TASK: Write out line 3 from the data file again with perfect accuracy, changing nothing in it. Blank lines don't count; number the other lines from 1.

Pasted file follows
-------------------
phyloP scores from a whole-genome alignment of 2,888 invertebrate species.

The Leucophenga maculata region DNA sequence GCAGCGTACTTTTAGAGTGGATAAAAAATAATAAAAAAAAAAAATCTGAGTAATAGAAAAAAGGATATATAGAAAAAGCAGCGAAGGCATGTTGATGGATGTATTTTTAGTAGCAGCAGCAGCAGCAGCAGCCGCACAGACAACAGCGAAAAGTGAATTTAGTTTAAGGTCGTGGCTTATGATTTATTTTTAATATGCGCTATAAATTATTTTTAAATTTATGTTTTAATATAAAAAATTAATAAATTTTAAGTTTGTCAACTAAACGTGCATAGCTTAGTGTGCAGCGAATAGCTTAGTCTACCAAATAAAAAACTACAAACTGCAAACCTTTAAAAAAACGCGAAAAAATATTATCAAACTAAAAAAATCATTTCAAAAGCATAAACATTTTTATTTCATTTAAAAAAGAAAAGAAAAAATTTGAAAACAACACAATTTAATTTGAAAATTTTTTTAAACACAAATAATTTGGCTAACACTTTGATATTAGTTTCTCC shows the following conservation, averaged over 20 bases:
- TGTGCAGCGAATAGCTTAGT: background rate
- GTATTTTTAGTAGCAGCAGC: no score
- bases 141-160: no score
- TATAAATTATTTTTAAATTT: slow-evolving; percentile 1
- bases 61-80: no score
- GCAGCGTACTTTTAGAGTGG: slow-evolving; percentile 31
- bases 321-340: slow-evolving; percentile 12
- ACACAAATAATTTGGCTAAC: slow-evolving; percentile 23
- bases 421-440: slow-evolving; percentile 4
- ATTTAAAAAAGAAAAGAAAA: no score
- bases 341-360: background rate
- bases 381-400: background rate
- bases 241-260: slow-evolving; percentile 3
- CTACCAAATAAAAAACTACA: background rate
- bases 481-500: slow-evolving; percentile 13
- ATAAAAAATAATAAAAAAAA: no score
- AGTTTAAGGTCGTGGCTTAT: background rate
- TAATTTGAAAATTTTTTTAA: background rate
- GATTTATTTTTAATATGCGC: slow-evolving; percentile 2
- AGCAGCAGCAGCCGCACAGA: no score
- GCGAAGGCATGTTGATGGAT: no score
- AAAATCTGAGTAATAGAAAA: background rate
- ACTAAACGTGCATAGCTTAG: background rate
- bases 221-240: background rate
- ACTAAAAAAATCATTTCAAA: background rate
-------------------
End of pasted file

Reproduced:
- TGTGCAGCGAATAGCTTAGT: background rate